By Stephanie Burton
Texas Hillel recently welcomed hundreds of Austin elementary-school students and campus volunteers for its semiannual Crazy Science Extravaganza, a fun-filled day of frog and owl-pellet dissections, experiments with liquid nitrogen, lunch and other creative science activities. Since its inception in the fall of 2002, the event has shown more than 1,000 third-, fourth- and fifth-graders who attend local inner-city schools how exciting science, and college life, can be.
"This is an opportunity to show underprivileged kids from the community what college life is like. We believe that they can get to college," said Robin Weber, the program director at Texas Hillel.
The activities go on all day and include many booths run by the different student organizations. While the fall event usually focuses on fun science projects, the spring program, which is timed close to the state's standardized testing season, helps prepare the students for their upcoming exams. At one booth, for example, the children learned about plant parts. They then created one large plant with objects that coincide with that part -- the roots of the plant were made with carrots and the stem with celery, for example. At the end of the activity, the children are given a question related to the concept they just learned that closely mirrors the questions on the test.
Held once each fall and spring semester, the event is not just beneficial for the elementary school children. Weber notes that this is a great program because it allows the more than 200 student and faculty volunteers from groups like Women in Science and SEEK (Students Engaging Educated Kids) to come together for a meaningful cause – and learn more about Hillel in the process.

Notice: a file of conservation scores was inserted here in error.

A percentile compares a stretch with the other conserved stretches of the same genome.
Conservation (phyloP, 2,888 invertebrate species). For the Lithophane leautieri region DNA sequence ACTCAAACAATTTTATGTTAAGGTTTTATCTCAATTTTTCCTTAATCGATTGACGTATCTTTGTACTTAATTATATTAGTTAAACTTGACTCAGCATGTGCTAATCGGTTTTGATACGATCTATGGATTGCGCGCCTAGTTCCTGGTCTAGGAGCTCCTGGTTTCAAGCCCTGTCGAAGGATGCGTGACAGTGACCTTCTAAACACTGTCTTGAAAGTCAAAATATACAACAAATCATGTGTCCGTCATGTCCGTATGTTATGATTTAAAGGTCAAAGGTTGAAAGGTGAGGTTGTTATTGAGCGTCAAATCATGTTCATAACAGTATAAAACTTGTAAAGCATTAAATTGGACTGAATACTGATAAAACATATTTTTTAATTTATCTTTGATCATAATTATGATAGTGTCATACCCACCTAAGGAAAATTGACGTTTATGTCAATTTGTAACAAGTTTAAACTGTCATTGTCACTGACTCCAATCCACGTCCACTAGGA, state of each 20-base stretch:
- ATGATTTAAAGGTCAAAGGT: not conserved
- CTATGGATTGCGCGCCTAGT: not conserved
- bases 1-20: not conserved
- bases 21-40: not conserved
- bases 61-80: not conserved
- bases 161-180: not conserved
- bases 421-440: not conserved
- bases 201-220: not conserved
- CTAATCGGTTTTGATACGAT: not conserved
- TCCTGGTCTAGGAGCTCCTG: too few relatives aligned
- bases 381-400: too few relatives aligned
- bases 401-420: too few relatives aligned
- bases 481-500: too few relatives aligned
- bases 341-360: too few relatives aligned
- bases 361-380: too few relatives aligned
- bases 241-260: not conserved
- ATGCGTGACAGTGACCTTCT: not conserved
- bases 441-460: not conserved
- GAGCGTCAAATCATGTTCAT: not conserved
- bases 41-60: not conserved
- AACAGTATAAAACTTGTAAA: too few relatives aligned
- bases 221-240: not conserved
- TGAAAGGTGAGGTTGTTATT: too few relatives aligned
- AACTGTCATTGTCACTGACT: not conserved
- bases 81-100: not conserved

"A lot of people get to learn about Jewish life on campus, and I think that's really cool," said Dana Greenberg, one of the program's new co-chairs.
The idea for Crazy Science Extravaganza grew out of a brainstorming session between Rebecca Katz, a 2002 Texas graduate who majored in elementary education, and senior Josh Friedensohn, a chemical engineering major, in the fall of 2001.
"We both really liked science and working with kids, and we designed an event where we could play with science with kids in an informal setting," Friedensohn said.
From the initial event, which brought 100 students from one elementary school to campus, the program has now grown to include five schools, and approximately 250 kids participate each semester. Katz, now a teacher at Pickle Elementary School, remains involved with the event by connecting Texas Hillel with local elementary schools, and many of the volunteers also return each semester to join in the fun.
"There's no reason not to totally fall in love with this event," Friedensohn said. "The majority of volunteers aren't science people, and they don't need to be. A lot of it is just practical knowledge."
Though Friedensohn is about to graduate and leave behind his hands-on touch to the program, he expects that, like Katz, he'll always remained involved in some capacity.
"I want to make sure that Texas Hillel doesn't let this program go anywhere but up," he said. "I'm very excited to leave it in good hands."
Stephanie Burton is a senior at the George Washington University and an intern in Hillel's communications department.